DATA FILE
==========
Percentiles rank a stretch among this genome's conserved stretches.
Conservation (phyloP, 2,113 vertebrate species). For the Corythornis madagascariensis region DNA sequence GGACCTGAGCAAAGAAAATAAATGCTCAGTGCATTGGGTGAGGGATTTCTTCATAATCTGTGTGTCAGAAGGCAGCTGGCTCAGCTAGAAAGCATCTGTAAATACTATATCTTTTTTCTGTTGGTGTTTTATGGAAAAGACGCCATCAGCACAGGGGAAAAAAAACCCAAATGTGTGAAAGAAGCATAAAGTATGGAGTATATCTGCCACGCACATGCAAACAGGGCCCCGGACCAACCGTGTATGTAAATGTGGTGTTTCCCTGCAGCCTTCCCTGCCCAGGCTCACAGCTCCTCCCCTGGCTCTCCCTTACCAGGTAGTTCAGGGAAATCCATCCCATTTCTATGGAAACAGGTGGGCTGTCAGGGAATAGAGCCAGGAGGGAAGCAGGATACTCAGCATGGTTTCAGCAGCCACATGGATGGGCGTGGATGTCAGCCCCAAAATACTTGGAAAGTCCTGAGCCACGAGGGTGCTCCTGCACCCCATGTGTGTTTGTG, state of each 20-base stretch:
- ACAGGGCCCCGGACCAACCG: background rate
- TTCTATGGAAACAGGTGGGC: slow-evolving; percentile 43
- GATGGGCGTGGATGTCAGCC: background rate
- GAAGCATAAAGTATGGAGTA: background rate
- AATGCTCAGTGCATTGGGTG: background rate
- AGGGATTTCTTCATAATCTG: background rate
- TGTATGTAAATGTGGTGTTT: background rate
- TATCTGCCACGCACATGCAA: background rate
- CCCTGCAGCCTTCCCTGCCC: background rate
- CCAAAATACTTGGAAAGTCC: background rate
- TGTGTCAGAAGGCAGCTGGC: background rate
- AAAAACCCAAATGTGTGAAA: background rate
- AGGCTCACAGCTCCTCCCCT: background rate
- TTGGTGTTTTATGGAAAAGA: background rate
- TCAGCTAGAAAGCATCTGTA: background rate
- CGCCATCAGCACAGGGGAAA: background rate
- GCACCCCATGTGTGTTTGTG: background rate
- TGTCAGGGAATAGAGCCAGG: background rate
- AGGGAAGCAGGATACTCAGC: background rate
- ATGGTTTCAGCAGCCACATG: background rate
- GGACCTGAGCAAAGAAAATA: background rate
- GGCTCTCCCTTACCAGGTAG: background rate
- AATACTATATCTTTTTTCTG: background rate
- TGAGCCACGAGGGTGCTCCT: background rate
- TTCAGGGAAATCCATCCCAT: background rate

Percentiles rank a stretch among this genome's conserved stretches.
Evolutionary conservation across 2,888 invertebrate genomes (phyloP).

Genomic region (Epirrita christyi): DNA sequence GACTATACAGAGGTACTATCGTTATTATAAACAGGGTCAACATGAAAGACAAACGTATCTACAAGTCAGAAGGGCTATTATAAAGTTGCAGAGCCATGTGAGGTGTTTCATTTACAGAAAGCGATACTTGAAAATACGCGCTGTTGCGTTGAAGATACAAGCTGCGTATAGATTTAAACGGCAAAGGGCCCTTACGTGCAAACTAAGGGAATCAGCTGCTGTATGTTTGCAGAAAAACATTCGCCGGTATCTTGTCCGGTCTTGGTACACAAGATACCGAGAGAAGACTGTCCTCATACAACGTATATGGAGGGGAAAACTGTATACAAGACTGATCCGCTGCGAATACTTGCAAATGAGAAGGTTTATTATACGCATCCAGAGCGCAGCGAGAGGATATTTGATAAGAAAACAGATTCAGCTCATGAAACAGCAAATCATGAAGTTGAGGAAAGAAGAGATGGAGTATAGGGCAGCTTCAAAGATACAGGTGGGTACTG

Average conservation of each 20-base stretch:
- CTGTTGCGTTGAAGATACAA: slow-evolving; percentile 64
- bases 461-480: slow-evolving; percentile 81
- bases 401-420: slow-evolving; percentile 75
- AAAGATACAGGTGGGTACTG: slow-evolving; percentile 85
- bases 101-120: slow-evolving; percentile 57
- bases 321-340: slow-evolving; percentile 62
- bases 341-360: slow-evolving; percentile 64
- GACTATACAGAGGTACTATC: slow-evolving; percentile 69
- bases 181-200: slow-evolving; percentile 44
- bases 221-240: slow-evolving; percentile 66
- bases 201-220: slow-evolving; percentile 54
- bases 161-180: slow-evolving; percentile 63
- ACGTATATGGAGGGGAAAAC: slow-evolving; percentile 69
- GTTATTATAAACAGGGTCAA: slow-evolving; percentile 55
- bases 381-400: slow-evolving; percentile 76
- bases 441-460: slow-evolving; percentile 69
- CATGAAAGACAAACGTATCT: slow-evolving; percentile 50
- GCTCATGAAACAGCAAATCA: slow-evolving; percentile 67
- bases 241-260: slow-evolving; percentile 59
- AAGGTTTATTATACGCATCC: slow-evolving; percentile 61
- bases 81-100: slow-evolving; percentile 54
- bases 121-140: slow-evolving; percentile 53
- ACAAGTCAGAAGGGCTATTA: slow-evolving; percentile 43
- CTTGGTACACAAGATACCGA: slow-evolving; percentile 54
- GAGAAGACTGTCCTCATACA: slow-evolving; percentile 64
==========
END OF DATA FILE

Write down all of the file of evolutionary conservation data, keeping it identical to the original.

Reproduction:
Percentiles rank a stretch among this genome's conserved stretches.
Conservation (phyloP, 2,113 vertebrate species). For the Corythornis madagascariensis region DNA sequence GGACCTGAGCAAAGAAAATAAATGCTCAGTGCATTGGGTGAGGGATTTCTTCATAATCTGTGTGTCAGAAGGCAGCTGGCTCAGCTAGAAAGCATCTGTAAATACTATATCTTTTTTCTGTTGGTGTTTTATGGAAAAGACGCCATCAGCACAGGGGAAAAAAAACCCAAATGTGTGAAAGAAGCATAAAGTATGGAGTATATCTGCCACGCACATGCAAACAGGGCCCCGGACCAACCGTGTATGTAAATGTGGTGTTTCCCTGCAGCCTTCCCTGCCCAGGCTCACAGCTCCTCCCCTGGCTCTCCCTTACCAGGTAGTTCAGGGAAATCCATCCCATTTCTATGGAAACAGGTGGGCTGTCAGGGAATAGAGCCAGGAGGGAAGCAGGATACTCAGCATGGTTTCAGCAGCCACATGGATGGGCGTGGATGTCAGCCCCAAAATACTTGGAAAGTCCTGAGCCACGAGGGTGCTCCTGCACCCCATGTGTGTTTGTG, state of each 20-base stretch:
- ACAGGGCCCCGGACCAACCG: background rate
- TTCTATGGAAACAGGTGGGC: slow-evolving; percentile 43
- GATGGGCGTGGATGTCAGCC: background rate
- GAAGCATAAAGTATGGAGTA: background rate
- AATGCTCAGTGCATTGGGTG: background rate
- AGGGATTTCTTCATAATCTG: background rate
- TGTATGTAAATGTGGTGTTT: background rate
- TATCTGCCACGCACATGCAA: background rate
- CCCTGCAGCCTTCCCTGCCC: background rate
- CCAAAATACTTGGAAAGTCC: background rate
- TGTGTCAGAAGGCAGCTGGC: background rate
- AAAAACCCAAATGTGTGAAA: background rate
- AGGCTCACAGCTCCTCCCCT: background rate
- TTGGTGTTTTATGGAAAAGA: background rate
- TCAGCTAGAAAGCATCTGTA: background rate
- CGCCATCAGCACAGGGGAAA: background rate
- GCACCCCATGTGTGTTTGTG: background rate
- TGTCAGGGAATAGAGCCAGG: background rate
- AGGGAAGCAGGATACTCAGC: background rate
- ATGGTTTCAGCAGCCACATG: background rate
- GGACCTGAGCAAAGAAAATA: background rate
- GGCTCTCCCTTACCAGGTAG: background rate
- AATACTATATCTTTTTTCTG: background rate
- TGAGCCACGAGGGTGCTCCT: background rate
- TTCAGGGAAATCCATCCCAT: background rate

Percentiles rank a stretch among this genome's conserved stretches.
Evolutionary conservation across 2,888 invertebrate genomes (phyloP).

Genomic region (Epirrita christyi): DNA sequence GACTATACAGAGGTACTATCGTTATTATAAACAGGGTCAACATGAAAGACAAACGTATCTACAAGTCAGAAGGGCTATTATAAAGTTGCAGAGCCATGTGAGGTGTTTCATTTACAGAAAGCGATACTTGAAAATACGCGCTGTTGCGTTGAAGATACAAGCTGCGTATAGATTTAAACGGCAAAGGGCCCTTACGTGCAAACTAAGGGAATCAGCTGCTGTATGTTTGCAGAAAAACATTCGCCGGTATCTTGTCCGGTCTTGGTACACAAGATACCGAGAGAAGACTGTCCTCATACAACGTATATGGAGGGGAAAACTGTATACAAGACTGATCCGCTGCGAATACTTGCAAATGAGAAGGTTTATTATACGCATCCAGAGCGCAGCGAGAGGATATTTGATAAGAAAACAGATTCAGCTCATGAAACAGCAAATCATGAAGTTGAGGAAAGAAGAGATGGAGTATAGGGCAGCTTCAAAGATACAGGTGGGTACTG

Average conservation of each 20-base stretch:
- CTGTTGCGTTGAAGATACAA: slow-evolving; percentile 64
- bases 461-480: slow-evolving; percentile 81
- bases 401-420: slow-evolving; percentile 75
- AAAGATACAGGTGGGTACTG: slow-evolving; percentile 85
- bases 101-120: slow-evolving; percentile 57
- bases 321-340: slow-evolving; percentile 62
- bases 341-360: slow-evolving; percentile 64
- GACTATACAGAGGTACTATC: slow-evolving; percentile 69
- bases 181-200: slow-evolving; percentile 44
- bases 221-240: slow-evolving; percentile 66
- bases 201-220: slow-evolving; percentile 54
- bases 161-180: slow-evolving; percentile 63
- ACGTATATGGAGGGGAAAAC: slow-evolving; percentile 69
- GTTATTATAAACAGGGTCAA: slow-evolving; percentile 55
- bases 381-400: slow-evolving; percentile 76
- bases 441-460: slow-evolving; percentile 69
- CATGAAAGACAAACGTATCT: slow-evolving; percentile 50
- GCTCATGAAACAGCAAATCA: slow-evolving; percentile 67
- bases 241-260: slow-evolving; percentile 59
- AAGGTTTATTATACGCATCC: slow-evolving; percentile 61
- bases 81-100: slow-evolving; percentile 54
- bases 121-140: slow-evolving; percentile 53
- ACAAGTCAGAAGGGCTATTA: slow-evolving; percentile 43
- CTTGGTACACAAGATACCGA: slow-evolving; percentile 54
- GAGAAGACTGTCCTCATACA: slow-evolving; percentile 64